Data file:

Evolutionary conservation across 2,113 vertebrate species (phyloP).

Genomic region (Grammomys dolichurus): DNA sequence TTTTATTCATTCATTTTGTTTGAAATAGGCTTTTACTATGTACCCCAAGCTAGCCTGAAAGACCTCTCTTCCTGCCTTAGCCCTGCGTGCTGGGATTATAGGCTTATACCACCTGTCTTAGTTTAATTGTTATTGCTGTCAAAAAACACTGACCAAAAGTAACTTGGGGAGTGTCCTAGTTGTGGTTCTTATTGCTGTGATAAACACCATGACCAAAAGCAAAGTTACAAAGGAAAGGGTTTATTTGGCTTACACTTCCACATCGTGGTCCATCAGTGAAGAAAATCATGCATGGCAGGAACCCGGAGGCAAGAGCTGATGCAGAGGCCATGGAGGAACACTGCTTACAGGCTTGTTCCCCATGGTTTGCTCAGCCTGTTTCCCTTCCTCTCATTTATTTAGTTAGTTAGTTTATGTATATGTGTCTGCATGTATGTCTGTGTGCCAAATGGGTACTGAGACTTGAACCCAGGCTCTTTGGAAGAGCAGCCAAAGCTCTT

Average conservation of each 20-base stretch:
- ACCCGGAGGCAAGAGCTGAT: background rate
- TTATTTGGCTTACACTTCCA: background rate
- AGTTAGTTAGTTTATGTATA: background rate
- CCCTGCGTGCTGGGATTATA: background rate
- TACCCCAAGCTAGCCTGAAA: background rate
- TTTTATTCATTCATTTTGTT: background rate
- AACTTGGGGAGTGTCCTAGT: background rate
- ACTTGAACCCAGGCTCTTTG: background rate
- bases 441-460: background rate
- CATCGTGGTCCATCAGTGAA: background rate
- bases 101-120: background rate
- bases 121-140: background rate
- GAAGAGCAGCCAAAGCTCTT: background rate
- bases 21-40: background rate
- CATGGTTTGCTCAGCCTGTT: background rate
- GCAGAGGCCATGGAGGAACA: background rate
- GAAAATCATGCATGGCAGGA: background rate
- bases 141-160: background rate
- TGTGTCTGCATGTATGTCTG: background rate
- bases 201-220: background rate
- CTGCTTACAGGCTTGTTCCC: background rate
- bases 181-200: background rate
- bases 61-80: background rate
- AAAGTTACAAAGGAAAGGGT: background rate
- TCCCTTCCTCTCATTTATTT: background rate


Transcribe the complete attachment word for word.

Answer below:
Evolutionary conservation across 2,113 vertebrate species (phyloP).

Genomic region (Grammomys dolichurus): DNA sequence TTTTATTCATTCATTTTGTTTGAAATAGGCTTTTACTATGTACCCCAAGCTAGCCTGAAAGACCTCTCTTCCTGCCTTAGCCCTGCGTGCTGGGATTATAGGCTTATACCACCTGTCTTAGTTTAATTGTTATTGCTGTCAAAAAACACTGACCAAAAGTAACTTGGGGAGTGTCCTAGTTGTGGTTCTTATTGCTGTGATAAACACCATGACCAAAAGCAAAGTTACAAAGGAAAGGGTTTATTTGGCTTACACTTCCACATCGTGGTCCATCAGTGAAGAAAATCATGCATGGCAGGAACCCGGAGGCAAGAGCTGATGCAGAGGCCATGGAGGAACACTGCTTACAGGCTTGTTCCCCATGGTTTGCTCAGCCTGTTTCCCTTCCTCTCATTTATTTAGTTAGTTAGTTTATGTATATGTGTCTGCATGTATGTCTGTGTGCCAAATGGGTACTGAGACTTGAACCCAGGCTCTTTGGAAGAGCAGCCAAAGCTCTT

Average conservation of each 20-base stretch:
- ACCCGGAGGCAAGAGCTGAT: background rate
- TTATTTGGCTTACACTTCCA: background rate
- AGTTAGTTAGTTTATGTATA: background rate
- CCCTGCGTGCTGGGATTATA: background rate
- TACCCCAAGCTAGCCTGAAA: background rate
- TTTTATTCATTCATTTTGTT: background rate
- AACTTGGGGAGTGTCCTAGT: background rate
- ACTTGAACCCAGGCTCTTTG: background rate
- bases 441-460: background rate
- CATCGTGGTCCATCAGTGAA: background rate
- bases 101-120: background rate
- bases 121-140: background rate
- GAAGAGCAGCCAAAGCTCTT: background rate
- bases 21-40: background rate
- CATGGTTTGCTCAGCCTGTT: background rate
- GCAGAGGCCATGGAGGAACA: background rate
- GAAAATCATGCATGGCAGGA: background rate
- bases 141-160: background rate
- TGTGTCTGCATGTATGTCTG: background rate
- bases 201-220: background rate
- CTGCTTACAGGCTTGTTCCC: background rate
- bases 181-200: background rate
- bases 61-80: background rate
- AAAGTTACAAAGGAAAGGGT: background rate
- TCCCTTCCTCTCATTTATTT: background rate